HUMANS HAVE PUT A CAR ON MARS; HOW HARD CAN IT BE TO GET WOMEN ON BOARDS?
A couple of years ago for International Women’s Day we wrote this article looking at which of the two genders was best at integrated marketing. It was one of our most popular blogs of the year and, as we knew before writing it, both genders have different skill sets that can make them both excellent marketing integrators, especially if they work together… As we know, marketing integration leads to better return on marketing investment and integrated marketing measurement can drive marketing effectiveness. So what is not to like about diversity?
In 2016, although going off-piste a little from our usual marketing transformation articles, let us take a look at the same gender topic but with a slightly different integration lens on.
At Flock we strongly believe that for marketing integration, diverse teams are the best teams. They are more creative, they perform better (McKinsey), they are more effective, and clearly more fun. So how come women are still so under-represented in the top teams where true marketing integration is driven?
As true ‘Integrators’ at Flock our point of view is that any diversity discussion should not focus exclusively on a protected characteristic such as male/female diversity but on an entire range of diversity aspects. We could not have put it better than Mark Dickinson, Managing Director of recently launched London property development company Anthology, a strongly male dominated industry, when we asked him about the topic:
“…it’s all aspects of diversity which are important. You can do this through talking about diversity of thought. Having different cultures, life experiences and character drives different thinking patterns which in turn allow you to have more options to solve your problems……and that is what really answers the “what’s in it for me?” question that any senior leader faces when challenged on the diversity of their team.”
We are obviously aware of some of the challenges that still hinder total equality. McKinsey research goes into detail about these challenges, but also shows some clues to what has helped 200 highly ranked women in the US to get to their positions: “early career acceleration coupled with significant sponsorship, a willingness to change employers to gain greater opportunities, and a propensity to stay in line jobs for much of their advancement”.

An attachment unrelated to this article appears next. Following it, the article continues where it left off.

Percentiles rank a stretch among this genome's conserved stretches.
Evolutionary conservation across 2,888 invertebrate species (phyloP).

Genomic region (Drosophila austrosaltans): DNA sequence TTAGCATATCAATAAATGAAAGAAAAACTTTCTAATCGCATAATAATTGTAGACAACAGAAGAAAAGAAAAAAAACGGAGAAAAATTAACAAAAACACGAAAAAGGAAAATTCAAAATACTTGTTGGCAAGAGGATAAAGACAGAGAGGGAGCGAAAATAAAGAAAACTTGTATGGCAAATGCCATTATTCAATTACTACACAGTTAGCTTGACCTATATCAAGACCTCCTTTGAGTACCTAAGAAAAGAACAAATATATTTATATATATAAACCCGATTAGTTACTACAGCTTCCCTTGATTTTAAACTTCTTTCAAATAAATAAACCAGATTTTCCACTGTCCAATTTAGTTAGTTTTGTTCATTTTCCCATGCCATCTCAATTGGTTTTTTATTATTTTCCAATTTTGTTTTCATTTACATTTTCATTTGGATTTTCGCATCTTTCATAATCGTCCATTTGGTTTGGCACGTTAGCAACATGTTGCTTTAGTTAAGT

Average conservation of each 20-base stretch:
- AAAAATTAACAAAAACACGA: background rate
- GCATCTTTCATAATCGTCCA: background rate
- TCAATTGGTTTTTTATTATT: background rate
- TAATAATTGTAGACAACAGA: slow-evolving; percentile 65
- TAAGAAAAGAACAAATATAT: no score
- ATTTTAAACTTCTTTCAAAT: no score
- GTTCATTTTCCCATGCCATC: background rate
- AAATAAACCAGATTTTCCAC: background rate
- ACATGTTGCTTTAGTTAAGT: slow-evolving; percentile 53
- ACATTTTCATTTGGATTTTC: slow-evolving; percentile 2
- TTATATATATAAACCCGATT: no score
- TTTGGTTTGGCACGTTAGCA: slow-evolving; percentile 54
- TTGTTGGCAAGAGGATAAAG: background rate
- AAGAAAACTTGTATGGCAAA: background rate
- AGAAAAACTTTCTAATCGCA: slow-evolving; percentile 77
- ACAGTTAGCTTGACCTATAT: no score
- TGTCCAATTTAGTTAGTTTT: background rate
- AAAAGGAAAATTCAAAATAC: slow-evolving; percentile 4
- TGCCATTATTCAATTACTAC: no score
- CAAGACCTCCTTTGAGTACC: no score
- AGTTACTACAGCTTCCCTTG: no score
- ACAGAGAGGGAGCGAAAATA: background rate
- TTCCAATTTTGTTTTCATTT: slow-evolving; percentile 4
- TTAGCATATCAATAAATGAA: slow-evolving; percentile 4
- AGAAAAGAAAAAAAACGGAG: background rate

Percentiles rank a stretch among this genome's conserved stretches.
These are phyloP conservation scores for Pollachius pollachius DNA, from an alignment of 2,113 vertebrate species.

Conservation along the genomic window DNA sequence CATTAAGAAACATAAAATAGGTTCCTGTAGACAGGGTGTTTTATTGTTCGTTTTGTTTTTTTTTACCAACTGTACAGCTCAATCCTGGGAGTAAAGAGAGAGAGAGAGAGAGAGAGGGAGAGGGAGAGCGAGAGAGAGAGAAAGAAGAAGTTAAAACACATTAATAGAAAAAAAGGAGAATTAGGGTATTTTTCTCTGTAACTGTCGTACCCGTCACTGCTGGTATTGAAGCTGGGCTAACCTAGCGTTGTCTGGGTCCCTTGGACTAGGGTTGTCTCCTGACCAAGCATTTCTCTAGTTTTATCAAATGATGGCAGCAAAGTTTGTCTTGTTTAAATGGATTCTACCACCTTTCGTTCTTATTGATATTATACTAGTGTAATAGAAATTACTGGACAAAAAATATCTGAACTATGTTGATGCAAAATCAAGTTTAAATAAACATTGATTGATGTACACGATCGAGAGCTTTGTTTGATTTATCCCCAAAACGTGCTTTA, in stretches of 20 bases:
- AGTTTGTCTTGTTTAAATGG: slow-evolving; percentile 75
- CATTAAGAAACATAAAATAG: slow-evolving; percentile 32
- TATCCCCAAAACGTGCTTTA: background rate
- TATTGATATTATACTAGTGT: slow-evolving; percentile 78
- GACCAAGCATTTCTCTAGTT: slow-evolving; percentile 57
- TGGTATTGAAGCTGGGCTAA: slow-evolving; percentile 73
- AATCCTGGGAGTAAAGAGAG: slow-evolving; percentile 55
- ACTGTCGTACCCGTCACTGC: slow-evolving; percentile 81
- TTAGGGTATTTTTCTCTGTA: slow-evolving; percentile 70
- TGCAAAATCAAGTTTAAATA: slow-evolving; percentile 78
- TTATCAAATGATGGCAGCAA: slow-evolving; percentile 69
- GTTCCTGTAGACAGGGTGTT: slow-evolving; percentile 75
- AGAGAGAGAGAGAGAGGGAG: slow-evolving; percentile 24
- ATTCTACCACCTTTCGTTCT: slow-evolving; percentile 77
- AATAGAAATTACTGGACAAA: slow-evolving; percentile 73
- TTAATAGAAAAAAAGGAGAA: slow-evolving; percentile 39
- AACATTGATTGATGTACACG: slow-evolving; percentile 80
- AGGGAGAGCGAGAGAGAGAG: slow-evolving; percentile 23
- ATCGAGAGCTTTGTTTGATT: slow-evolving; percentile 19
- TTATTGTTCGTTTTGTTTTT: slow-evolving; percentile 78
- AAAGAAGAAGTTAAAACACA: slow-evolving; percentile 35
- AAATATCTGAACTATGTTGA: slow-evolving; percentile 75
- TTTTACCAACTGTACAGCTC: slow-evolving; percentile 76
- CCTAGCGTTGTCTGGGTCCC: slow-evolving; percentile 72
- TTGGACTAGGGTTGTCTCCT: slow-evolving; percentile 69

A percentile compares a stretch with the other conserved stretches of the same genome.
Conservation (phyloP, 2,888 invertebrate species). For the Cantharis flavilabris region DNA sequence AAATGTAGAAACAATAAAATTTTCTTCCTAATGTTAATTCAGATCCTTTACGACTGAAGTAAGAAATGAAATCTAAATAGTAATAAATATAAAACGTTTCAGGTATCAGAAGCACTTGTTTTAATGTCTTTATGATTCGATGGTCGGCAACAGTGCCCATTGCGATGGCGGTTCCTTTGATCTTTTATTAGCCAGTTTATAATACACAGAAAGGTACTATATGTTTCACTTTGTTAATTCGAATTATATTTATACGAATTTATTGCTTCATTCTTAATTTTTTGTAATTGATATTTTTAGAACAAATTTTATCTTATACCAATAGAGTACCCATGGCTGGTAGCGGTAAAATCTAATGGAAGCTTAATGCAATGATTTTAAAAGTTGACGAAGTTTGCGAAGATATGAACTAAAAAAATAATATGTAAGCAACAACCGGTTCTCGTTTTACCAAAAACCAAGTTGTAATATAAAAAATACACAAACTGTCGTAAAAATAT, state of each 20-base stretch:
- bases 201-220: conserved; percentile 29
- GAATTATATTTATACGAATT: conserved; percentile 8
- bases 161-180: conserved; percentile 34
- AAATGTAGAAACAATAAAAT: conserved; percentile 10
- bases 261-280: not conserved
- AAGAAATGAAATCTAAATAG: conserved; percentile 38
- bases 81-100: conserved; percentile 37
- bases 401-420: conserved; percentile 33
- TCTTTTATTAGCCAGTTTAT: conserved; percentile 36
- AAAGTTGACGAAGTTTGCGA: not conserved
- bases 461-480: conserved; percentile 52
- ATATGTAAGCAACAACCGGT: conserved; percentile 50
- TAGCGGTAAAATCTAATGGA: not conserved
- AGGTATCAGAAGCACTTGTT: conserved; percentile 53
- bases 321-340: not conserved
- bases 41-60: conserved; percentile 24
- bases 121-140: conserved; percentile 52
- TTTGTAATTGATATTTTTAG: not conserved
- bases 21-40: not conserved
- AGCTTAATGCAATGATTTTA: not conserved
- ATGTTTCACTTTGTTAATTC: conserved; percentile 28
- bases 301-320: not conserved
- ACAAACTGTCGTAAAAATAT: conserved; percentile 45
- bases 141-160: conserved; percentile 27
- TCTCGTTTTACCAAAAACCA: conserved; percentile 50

In the UK, companies are steadily increasing top female executive representation, currently in excess of 20% in FTSE 100 companies, up from 12,5% only five years ago (FT). So although it seems we are on a positive curve in some areas, there is a huge way still to go… Humans have put a car on Mars – how hard can it be to build sustainable solutions to integrate women into all levels of business? And that is without mentioning trying to get some sort of global gender equality in salaries, sports, politics, culture, and most importantly human rights.
Women obviously need to believe they have a chance at accessing the elusive leadership positions, and actually reach for them. However, men still play a huge role when it comes to equality and integration as they hold the staggering majority of top roles. Men in general, but also the women already in those roles, need to encourage, mentor, prepare (and hire) women to access the top spots without waiting for quotas to dictate it. In the UK there are no quotas, but we are measuring diversity much more carefully now and making the statistics much more widely available. Result; we are improving outcomes (if slowly), which is no coincidence.